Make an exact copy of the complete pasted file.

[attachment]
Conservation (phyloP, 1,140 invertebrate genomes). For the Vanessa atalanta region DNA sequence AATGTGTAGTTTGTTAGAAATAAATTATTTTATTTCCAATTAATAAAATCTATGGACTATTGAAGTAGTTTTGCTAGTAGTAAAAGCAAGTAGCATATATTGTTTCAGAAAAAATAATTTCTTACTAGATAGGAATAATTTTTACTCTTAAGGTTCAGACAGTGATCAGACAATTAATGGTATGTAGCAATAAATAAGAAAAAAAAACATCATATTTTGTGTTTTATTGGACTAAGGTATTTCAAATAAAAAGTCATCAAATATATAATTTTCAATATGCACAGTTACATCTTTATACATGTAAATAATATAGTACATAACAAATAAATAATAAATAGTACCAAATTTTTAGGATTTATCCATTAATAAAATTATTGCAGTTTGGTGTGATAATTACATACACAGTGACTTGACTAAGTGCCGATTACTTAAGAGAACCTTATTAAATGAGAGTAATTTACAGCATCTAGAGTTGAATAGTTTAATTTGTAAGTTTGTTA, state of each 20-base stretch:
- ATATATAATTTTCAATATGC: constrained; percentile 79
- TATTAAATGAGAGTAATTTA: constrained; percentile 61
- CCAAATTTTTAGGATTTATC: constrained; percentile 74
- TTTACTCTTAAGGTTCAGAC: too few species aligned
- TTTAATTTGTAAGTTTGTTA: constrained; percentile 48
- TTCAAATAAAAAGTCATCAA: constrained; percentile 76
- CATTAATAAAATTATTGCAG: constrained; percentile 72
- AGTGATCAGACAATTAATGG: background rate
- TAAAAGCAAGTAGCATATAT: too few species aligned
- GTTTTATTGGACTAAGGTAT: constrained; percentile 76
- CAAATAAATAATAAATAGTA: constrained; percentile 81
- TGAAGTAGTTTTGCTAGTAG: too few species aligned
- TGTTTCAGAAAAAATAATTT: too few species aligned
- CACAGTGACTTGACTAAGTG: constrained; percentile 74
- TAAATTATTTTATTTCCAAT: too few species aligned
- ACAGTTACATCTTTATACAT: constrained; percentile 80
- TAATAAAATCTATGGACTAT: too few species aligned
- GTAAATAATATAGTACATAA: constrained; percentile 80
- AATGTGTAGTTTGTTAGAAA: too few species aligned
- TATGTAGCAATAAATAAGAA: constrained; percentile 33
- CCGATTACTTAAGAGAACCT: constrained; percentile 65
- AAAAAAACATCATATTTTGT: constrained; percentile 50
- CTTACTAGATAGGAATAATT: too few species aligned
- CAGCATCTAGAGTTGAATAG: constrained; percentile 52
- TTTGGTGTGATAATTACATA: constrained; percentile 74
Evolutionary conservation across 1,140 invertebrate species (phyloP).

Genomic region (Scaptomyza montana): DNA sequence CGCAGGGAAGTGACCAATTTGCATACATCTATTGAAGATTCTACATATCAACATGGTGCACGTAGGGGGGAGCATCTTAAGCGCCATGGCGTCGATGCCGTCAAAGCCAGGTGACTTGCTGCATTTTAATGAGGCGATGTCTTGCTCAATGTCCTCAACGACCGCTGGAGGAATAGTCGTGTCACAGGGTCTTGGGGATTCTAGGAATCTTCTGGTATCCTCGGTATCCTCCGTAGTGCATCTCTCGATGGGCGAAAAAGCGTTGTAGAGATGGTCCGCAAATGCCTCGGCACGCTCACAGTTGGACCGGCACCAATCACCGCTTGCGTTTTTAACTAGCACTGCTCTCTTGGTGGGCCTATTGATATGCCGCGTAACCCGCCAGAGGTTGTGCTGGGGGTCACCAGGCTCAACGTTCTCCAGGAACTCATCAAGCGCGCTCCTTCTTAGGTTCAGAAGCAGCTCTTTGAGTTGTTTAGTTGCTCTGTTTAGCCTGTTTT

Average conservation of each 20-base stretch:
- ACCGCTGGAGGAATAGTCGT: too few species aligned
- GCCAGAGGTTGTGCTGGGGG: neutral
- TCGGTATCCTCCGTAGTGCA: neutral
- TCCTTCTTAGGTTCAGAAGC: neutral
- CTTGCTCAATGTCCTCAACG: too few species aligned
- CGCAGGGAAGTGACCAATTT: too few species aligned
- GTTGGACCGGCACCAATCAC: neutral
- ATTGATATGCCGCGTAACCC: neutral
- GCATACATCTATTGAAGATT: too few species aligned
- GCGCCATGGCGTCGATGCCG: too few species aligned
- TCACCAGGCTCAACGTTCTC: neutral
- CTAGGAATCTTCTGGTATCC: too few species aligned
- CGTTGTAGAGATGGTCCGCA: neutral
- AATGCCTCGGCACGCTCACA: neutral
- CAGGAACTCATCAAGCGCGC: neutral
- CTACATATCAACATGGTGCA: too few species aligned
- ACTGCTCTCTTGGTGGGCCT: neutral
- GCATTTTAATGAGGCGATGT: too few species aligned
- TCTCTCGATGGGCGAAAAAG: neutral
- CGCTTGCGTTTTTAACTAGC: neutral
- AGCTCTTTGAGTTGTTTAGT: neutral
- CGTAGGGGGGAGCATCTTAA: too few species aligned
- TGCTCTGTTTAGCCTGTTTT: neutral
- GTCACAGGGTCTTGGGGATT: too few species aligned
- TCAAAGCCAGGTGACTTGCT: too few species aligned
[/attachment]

Conservation (phyloP, 1,140 invertebrate genomes). For the Vanessa atalanta region DNA sequence AATGTGTAGTTTGTTAGAAATAAATTATTTTATTTCCAATTAATAAAATCTATGGACTATTGAAGTAGTTTTGCTAGTAGTAAAAGCAAGTAGCATATATTGTTTCAGAAAAAATAATTTCTTACTAGATAGGAATAATTTTTACTCTTAAGGTTCAGACAGTGATCAGACAATTAATGGTATGTAGCAATAAATAAGAAAAAAAAACATCATATTTTGTGTTTTATTGGACTAAGGTATTTCAAATAAAAAGTCATCAAATATATAATTTTCAATATGCACAGTTACATCTTTATACATGTAAATAATATAGTACATAACAAATAAATAATAAATAGTACCAAATTTTTAGGATTTATCCATTAATAAAATTATTGCAGTTTGGTGTGATAATTACATACACAGTGACTTGACTAAGTGCCGATTACTTAAGAGAACCTTATTAAATGAGAGTAATTTACAGCATCTAGAGTTGAATAGTTTAATTTGTAAGTTTGTTA, state of each 20-base stretch:
- ATATATAATTTTCAATATGC: constrained; percentile 79
- TATTAAATGAGAGTAATTTA: constrained; percentile 61
- CCAAATTTTTAGGATTTATC: constrained; percentile 74
- TTTACTCTTAAGGTTCAGAC: too few species aligned
- TTTAATTTGTAAGTTTGTTA: constrained; percentile 48
- TTCAAATAAAAAGTCATCAA: constrained; percentile 76
- CATTAATAAAATTATTGCAG: constrained; percentile 72
- AGTGATCAGACAATTAATGG: background rate
- TAAAAGCAAGTAGCATATAT: too few species aligned
- GTTTTATTGGACTAAGGTAT: constrained; percentile 76
- CAAATAAATAATAAATAGTA: constrained; percentile 81
- TGAAGTAGTTTTGCTAGTAG: too few species aligned
- TGTTTCAGAAAAAATAATTT: too few species aligned
- CACAGTGACTTGACTAAGTG: constrained; percentile 74
- TAAATTATTTTATTTCCAAT: too few species aligned
- ACAGTTACATCTTTATACAT: constrained; percentile 80
- TAATAAAATCTATGGACTAT: too few species aligned
- GTAAATAATATAGTACATAA: constrained; percentile 80
- AATGTGTAGTTTGTTAGAAA: too few species aligned
- TATGTAGCAATAAATAAGAA: constrained; percentile 33
- CCGATTACTTAAGAGAACCT: constrained; percentile 65
- AAAAAAACATCATATTTTGT: constrained; percentile 50
- CTTACTAGATAGGAATAATT: too few species aligned
- CAGCATCTAGAGTTGAATAG: constrained; percentile 52
- TTTGGTGTGATAATTACATA: constrained; percentile 74
Evolutionary conservation across 1,140 invertebrate species (phyloP).

Genomic region (Scaptomyza montana): DNA sequence CGCAGGGAAGTGACCAATTTGCATACATCTATTGAAGATTCTACATATCAACATGGTGCACGTAGGGGGGAGCATCTTAAGCGCCATGGCGTCGATGCCGTCAAAGCCAGGTGACTTGCTGCATTTTAATGAGGCGATGTCTTGCTCAATGTCCTCAACGACCGCTGGAGGAATAGTCGTGTCACAGGGTCTTGGGGATTCTAGGAATCTTCTGGTATCCTCGGTATCCTCCGTAGTGCATCTCTCGATGGGCGAAAAAGCGTTGTAGAGATGGTCCGCAAATGCCTCGGCACGCTCACAGTTGGACCGGCACCAATCACCGCTTGCGTTTTTAACTAGCACTGCTCTCTTGGTGGGCCTATTGATATGCCGCGTAACCCGCCAGAGGTTGTGCTGGGGGTCACCAGGCTCAACGTTCTCCAGGAACTCATCAAGCGCGCTCCTTCTTAGGTTCAGAAGCAGCTCTTTGAGTTGTTTAGTTGCTCTGTTTAGCCTGTTTT

Average conservation of each 20-base stretch:
- ACCGCTGGAGGAATAGTCGT: too few species aligned
- GCCAGAGGTTGTGCTGGGGG: neutral
- TCGGTATCCTCCGTAGTGCA: neutral
- TCCTTCTTAGGTTCAGAAGC: neutral
- CTTGCTCAATGTCCTCAACG: too few species aligned
- CGCAGGGAAGTGACCAATTT: too few species aligned
- GTTGGACCGGCACCAATCAC: neutral
- ATTGATATGCCGCGTAACCC: neutral
- GCATACATCTATTGAAGATT: too few species aligned
- GCGCCATGGCGTCGATGCCG: too few species aligned
- TCACCAGGCTCAACGTTCTC: neutral
- CTAGGAATCTTCTGGTATCC: too few species aligned
- CGTTGTAGAGATGGTCCGCA: neutral
- AATGCCTCGGCACGCTCACA: neutral
- CAGGAACTCATCAAGCGCGC: neutral
- CTACATATCAACATGGTGCA: too few species aligned
- ACTGCTCTCTTGGTGGGCCT: neutral
- GCATTTTAATGAGGCGATGT: too few species aligned
- TCTCTCGATGGGCGAAAAAG: neutral
- CGCTTGCGTTTTTAACTAGC: neutral
- AGCTCTTTGAGTTGTTTAGT: neutral
- CGTAGGGGGGAGCATCTTAA: too few species aligned
- TGCTCTGTTTAGCCTGTTTT: neutral
- GTCACAGGGTCTTGGGGATT: too few species aligned
- TCAAAGCCAGGTGACTTGCT: too few species aligned